top of page

Commonly Asked Questions 



Why does my horse needs its teeth floated? 

This is my most commonly asked question. Horses teeth (unlike ours) continue to erupt throughout their life. 

Most horses are kept on a yearly schedule, which allows us to address any malocclusions that may begin

to form . By evaluating and addressing these issues before they become a problem, your horse is able

to chew more efficiently, is more comfortable riding, and many health issues can be avoided. Let me explain

further. A horse chews on average up to 50,000 time per day. If the horse is experiencing pain in its mouth,

it may not chew properly. This can result in weight loss and decreased performance in riding horses. 

Approximately 85% of all health problems begin in the mouth. When food is not chewed and properly utilized, 

it can result in colic choke, and weight loss. Infections in the mouth can also travel to the heart and brain. 

Routine dental care can reduce or eliminate these problems. The latest research has also 

shown if the TMJ is not properly balanced, it can lead to back and SI pain, which often results in lameness. 

The more studies that are being performed, the more we are learning that a horse's overall health truly does 

begin in the mouth. 


My horse is fat and rides well. Why does it still need floated?

That is a great question! Some horses are quite stoic and will not let you know even when they are in terrible amounts of pain. Please visit our Case Study page to see just one example of a horse in good flesh that gave no indications under saddle that he was hurting. I can not even begin to list the horses that I've worked on that have been in beautiful weight, yet have cuts throughout their mouths and tongues. I've had owners stand there and cry when we open their horse's mouths for the first time and they see the damage that can be done by sharp points. You say, well wild horses don't get their teeth done. I point out to you, they average only 12 years of life. I don't know about you, but I want my horse to live much longer than that and be happy and healthy during those years.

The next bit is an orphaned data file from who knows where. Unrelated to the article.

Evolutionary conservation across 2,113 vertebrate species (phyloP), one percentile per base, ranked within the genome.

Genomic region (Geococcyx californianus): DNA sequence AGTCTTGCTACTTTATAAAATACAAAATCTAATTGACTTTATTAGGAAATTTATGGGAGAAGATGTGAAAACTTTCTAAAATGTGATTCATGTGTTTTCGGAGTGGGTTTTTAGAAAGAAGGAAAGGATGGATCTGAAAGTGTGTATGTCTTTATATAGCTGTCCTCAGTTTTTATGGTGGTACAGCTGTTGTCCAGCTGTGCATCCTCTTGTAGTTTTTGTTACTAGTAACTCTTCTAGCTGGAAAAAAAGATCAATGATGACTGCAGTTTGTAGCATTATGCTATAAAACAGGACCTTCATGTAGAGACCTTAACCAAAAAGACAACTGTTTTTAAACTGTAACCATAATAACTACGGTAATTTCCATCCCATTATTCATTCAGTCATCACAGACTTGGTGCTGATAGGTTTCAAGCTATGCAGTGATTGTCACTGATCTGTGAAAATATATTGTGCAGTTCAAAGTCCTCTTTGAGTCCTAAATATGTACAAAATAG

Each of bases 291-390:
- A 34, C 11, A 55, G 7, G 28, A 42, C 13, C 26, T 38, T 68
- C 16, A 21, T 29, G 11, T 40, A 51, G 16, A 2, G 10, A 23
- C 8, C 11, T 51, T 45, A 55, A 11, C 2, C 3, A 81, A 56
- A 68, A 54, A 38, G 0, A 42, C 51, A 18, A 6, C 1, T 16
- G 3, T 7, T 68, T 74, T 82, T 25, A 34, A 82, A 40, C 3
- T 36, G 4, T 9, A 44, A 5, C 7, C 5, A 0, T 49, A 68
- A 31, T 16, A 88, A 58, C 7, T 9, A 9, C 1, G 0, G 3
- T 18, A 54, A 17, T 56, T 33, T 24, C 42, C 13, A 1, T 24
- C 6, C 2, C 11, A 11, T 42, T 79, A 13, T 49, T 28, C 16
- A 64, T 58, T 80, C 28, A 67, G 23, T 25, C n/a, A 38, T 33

How often does my horse need its teeth done?

Most horses do well with a yearly exam and float. Some horses grow a bit faster and need to be on a more frequent schedule. Some grow more slowly and are fine with 18 month intervals for their floats. It truly depends on the horse. 



What is a routine float? 

A routine float balances the mouth so that the horse is able to chew most effectively and removes hooks and sharp points. It also can include providing a bit seat which rounds and shapes the first major premolars (the teeth the cheek is pulled against). This allows the bit to be raised off the very sensitive bars, reduces pressure on the tongue, and helps prevent the cheek tissue from being pinched between the bit and teeth. By creating bit seats, it helps reduce numerous performance issues such as tossing the head, getting heavy in the rider's hands, evading the bit, etc. Bit seats are a must have for all show and race horses, but also provides a more comfortable mouth for pleasure and trail horses. 



What experience and education do you have?